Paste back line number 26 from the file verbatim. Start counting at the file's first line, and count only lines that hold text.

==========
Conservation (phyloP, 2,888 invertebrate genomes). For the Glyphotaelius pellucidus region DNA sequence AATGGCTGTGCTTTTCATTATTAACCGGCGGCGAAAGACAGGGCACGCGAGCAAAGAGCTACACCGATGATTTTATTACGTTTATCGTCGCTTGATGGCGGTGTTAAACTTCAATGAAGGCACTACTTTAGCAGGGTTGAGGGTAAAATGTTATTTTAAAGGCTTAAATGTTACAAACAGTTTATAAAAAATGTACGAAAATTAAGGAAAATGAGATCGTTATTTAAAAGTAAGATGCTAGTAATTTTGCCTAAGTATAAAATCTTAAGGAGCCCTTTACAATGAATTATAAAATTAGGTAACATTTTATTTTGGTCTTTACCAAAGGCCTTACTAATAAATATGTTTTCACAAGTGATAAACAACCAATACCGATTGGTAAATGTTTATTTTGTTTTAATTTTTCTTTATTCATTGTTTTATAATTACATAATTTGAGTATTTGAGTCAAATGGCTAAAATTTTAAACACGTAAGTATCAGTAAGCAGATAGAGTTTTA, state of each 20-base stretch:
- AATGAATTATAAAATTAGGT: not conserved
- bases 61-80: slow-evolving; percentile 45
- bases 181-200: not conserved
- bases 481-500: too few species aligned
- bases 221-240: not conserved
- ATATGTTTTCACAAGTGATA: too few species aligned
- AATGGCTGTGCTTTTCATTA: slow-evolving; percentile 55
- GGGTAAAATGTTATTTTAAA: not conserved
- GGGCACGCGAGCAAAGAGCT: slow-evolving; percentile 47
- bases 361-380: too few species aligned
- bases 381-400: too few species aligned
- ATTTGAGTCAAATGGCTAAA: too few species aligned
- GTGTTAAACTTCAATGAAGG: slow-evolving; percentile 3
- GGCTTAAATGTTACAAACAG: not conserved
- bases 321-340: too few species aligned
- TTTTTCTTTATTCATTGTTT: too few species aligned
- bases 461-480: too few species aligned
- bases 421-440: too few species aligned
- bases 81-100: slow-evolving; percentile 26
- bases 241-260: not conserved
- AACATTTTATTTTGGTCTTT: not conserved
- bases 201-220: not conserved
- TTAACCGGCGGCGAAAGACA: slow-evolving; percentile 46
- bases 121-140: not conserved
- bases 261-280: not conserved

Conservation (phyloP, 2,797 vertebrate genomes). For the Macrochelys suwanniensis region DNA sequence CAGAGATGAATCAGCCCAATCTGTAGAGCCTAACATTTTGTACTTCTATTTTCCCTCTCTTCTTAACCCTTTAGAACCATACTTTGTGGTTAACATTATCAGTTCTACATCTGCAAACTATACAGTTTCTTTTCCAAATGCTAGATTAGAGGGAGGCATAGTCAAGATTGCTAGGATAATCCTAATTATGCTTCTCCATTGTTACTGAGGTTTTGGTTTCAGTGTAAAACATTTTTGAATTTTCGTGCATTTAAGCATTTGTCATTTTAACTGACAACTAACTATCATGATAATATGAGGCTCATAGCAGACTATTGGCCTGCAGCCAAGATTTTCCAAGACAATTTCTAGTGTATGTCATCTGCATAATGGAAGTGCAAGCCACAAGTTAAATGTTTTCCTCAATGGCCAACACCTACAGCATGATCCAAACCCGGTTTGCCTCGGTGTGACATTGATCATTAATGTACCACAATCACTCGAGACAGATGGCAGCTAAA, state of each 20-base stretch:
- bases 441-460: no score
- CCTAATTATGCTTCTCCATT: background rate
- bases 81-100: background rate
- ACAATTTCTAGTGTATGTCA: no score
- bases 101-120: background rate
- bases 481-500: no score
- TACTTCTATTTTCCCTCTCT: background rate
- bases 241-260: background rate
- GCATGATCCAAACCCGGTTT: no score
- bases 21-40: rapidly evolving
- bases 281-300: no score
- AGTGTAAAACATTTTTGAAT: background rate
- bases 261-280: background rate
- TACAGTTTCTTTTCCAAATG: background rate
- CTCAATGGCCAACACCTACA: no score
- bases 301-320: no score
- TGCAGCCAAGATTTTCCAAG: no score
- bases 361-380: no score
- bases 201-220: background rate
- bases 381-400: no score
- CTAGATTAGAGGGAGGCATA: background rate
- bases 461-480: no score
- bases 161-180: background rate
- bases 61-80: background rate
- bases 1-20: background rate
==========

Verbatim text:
- bases 261-280: not conserved